Given a set of distinct positive integers, let's say that it can "construct a triangle" if it can be partitioned into three subsets whose sums can be the lengths of the three sides of a triangle (that is: three subsets whose sums satisfy the triangle inequality). For example, { 1, 2, 3, 4 } can "construct a triangle" by partitioning it into { { 1, 2 }, 3, 4 }, because a triangle can have side-lengths 1+2, 3, and 4 (because 1+2 + 3 > 4, 1+2 + 4 > 3, and 3 + 4 > 1+2).

I'm given an array A of up to 10^{5} distinct nonnegative integers in the range [0, 10^{9}] and an integer k, and I need to find how many contiguous subarrays of length k can construct triangles.

For example, if A = [1, 3, 4, 2, 5, 9] and k = 3, then there are two such subarrays: [3, 4, 2] and [4, 2, 5].

I've tried the following approach:

Iterate over A, examining each contiguous subarray of length k. For each such subarray, find every partition of it into three subsets. For each such partition, calculate the sums of the three subsets, and check whether they satisfy the triangle inequality.

Return the number of subarrays where the check passed for at least one partition.

This gives the right answer, but it takes O(3^{k}n) time, where n is the length of A.

I've read about an O(n) algorithm for this problem, but I don't understand why it works:

Iterate over A, examining each contiguous subarray of length k. For each such subarray, determine its sum S and its greatest element a_{G}, then check if S > 2a_{G}.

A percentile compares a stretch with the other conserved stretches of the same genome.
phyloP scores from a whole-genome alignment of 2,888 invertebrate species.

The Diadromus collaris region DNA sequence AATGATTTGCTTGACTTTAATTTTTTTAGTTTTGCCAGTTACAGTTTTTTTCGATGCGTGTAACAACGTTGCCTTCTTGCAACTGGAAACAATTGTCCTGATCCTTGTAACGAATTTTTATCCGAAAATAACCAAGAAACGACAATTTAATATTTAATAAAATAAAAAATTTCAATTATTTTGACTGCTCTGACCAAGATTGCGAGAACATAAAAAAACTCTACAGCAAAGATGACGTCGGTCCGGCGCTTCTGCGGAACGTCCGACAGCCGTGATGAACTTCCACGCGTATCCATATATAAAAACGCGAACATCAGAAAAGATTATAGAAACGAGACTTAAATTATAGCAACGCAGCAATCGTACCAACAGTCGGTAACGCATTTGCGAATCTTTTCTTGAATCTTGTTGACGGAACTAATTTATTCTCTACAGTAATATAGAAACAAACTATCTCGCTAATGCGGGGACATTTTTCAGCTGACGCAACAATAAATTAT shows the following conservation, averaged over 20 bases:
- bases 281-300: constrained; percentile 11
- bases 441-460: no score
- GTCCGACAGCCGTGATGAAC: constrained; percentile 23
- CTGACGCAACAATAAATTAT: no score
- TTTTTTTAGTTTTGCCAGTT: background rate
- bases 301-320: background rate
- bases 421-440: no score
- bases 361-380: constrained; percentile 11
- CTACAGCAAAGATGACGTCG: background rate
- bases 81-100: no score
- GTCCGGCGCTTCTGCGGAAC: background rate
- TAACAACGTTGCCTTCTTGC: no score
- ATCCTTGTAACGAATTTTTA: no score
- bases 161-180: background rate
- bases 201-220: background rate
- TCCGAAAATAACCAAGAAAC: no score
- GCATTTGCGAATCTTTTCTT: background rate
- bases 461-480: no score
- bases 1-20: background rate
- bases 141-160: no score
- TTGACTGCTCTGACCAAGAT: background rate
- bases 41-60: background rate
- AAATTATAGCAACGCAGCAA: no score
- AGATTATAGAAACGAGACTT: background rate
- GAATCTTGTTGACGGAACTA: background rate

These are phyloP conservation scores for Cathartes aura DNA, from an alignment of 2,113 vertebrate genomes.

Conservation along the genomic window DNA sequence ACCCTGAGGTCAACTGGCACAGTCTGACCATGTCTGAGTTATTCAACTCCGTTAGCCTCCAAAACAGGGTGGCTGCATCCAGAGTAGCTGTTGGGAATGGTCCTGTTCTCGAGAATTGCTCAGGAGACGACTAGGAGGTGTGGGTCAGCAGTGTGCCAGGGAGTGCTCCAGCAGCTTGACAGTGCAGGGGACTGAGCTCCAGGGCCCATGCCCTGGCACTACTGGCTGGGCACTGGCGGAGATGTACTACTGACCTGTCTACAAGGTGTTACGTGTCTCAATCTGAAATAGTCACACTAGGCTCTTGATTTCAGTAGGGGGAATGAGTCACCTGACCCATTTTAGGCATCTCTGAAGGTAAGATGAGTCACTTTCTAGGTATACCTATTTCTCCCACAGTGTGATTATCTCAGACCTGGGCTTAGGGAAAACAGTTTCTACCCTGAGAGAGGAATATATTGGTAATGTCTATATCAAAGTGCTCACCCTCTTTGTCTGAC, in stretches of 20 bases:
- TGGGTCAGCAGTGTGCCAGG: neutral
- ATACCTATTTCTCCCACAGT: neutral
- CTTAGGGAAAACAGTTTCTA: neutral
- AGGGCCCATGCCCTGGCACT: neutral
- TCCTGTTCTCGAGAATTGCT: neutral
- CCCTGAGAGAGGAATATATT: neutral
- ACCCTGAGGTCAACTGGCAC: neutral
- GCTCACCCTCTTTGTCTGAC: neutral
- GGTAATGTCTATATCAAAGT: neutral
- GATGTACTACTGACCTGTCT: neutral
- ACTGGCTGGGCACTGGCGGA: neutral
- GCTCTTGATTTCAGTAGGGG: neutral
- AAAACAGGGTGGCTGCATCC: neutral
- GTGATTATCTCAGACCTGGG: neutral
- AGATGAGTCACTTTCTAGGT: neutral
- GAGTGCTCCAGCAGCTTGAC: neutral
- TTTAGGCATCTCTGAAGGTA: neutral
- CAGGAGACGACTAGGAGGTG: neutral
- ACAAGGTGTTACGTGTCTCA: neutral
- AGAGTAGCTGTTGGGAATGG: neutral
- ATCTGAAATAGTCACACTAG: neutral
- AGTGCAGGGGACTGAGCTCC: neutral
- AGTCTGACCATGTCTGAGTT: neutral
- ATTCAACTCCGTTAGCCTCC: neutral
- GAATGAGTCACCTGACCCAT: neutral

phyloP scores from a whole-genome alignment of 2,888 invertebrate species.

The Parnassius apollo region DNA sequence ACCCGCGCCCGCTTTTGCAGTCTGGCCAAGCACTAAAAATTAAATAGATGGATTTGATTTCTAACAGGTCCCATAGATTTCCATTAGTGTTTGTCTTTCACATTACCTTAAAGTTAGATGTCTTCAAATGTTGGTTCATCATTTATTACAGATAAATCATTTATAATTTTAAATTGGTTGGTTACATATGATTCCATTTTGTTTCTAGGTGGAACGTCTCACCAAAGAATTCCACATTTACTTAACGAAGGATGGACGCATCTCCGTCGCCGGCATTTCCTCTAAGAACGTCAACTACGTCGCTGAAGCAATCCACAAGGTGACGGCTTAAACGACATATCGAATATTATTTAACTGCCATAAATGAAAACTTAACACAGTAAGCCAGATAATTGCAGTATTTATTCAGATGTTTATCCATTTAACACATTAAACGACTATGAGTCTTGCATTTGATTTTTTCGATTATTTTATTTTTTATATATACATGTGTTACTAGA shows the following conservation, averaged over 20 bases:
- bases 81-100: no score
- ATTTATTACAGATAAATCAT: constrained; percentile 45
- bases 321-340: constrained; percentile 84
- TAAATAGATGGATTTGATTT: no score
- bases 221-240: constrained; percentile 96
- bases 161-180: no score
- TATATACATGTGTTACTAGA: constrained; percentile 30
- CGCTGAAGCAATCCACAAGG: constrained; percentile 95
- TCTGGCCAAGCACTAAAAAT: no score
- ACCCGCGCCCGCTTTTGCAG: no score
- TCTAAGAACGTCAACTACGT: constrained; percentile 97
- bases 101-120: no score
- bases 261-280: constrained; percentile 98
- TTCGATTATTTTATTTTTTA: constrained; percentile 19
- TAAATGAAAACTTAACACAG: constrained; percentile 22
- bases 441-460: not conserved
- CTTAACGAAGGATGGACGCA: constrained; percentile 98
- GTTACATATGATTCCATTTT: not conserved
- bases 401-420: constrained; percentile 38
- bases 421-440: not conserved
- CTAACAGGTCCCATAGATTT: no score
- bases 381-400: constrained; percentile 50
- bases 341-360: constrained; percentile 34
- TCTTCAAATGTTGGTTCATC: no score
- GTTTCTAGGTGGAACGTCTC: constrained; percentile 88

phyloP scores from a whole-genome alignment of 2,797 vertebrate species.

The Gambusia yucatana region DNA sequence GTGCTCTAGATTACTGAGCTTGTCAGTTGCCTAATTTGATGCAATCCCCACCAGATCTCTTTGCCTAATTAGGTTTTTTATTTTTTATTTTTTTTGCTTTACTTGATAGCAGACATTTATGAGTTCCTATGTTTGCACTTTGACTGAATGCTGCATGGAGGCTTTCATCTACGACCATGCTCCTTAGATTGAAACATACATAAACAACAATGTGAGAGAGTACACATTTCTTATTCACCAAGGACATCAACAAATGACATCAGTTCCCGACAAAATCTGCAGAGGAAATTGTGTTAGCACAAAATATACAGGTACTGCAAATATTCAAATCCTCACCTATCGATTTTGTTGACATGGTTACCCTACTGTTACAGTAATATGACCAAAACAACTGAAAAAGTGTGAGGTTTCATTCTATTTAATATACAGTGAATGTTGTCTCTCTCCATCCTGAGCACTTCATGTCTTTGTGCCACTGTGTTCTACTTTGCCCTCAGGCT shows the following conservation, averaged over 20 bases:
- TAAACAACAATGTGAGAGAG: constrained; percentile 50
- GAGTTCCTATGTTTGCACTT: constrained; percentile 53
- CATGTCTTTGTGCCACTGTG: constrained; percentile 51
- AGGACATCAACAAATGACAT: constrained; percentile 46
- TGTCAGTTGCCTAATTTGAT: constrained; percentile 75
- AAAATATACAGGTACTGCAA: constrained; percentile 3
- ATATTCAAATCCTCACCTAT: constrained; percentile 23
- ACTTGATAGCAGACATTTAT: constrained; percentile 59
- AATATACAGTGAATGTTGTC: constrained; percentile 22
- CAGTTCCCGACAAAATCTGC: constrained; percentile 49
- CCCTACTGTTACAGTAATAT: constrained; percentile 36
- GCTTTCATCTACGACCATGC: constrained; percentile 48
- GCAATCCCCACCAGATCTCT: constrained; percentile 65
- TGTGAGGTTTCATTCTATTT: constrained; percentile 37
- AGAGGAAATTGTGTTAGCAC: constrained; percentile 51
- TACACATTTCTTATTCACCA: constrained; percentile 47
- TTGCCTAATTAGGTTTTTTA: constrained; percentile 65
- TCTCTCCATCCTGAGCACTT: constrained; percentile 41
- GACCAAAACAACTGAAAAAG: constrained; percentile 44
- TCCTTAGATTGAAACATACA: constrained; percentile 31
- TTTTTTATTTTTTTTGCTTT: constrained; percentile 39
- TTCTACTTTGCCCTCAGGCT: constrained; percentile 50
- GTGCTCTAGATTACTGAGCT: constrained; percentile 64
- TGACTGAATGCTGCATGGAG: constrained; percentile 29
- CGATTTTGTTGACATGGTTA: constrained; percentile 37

Note #1: The subarray can construct a triangle if and only if this is the case.(explain at (1))

Note #2: the sums of all subarrays can be determined in O(n) time by using prefix sums.

Note #3: the greatest elements of all subarrays can be determined in O(n) time by using a deque.

Return the number of subarrays where the check passed for at least one partition.

(1)I was given this explanation for Note #1:

Let i be the first index of the subarray, and j be its last index (such that j = i + k − 1). Imagine that we've sorted the elements of the subarray, so that A_{i} < A_{i+1} < … < A_{j}.

Imagine partitioning the subarray as follows:

x = A_{i} + A_{i+2} + … + A_{j−2}

y = A_{i+1} + A_{i+3} + … + A_{j−1}

z = A_{j}

It can be easily proved that y + z > x and x + z > y; so to check if it satisfies the triangle inequality, all that remains is to check if x + y > z, which is equivalent to checking if x + y + z > 2z. But we can check this without actually sorting: x + y + z is the sum of the entire subarray, and z is its greatest element.

What I don't understand is — this explanation shows that if we partition the subarray in a specific way, then that partition satisfies the triangle equality if and only if x + y + z > 2z. But what if we partition the subarray in a different way? Even if this partition doesn't satisfy the triangle inequality, can't there be a different one that does?

let z= max{A[i]..A[j]}. If z<1/2*(A[i]+..+A[j]) so you can create a triangle following the above proof.

Otherwise if z> 1/2*(A[i]+...+A[j]). Consider any partition of K elements into 3 sets A,B, C; and z in C. Let a,b,c be the sum of elements in A, B, C. so a+b<c since z in C => we cannot create any triangle.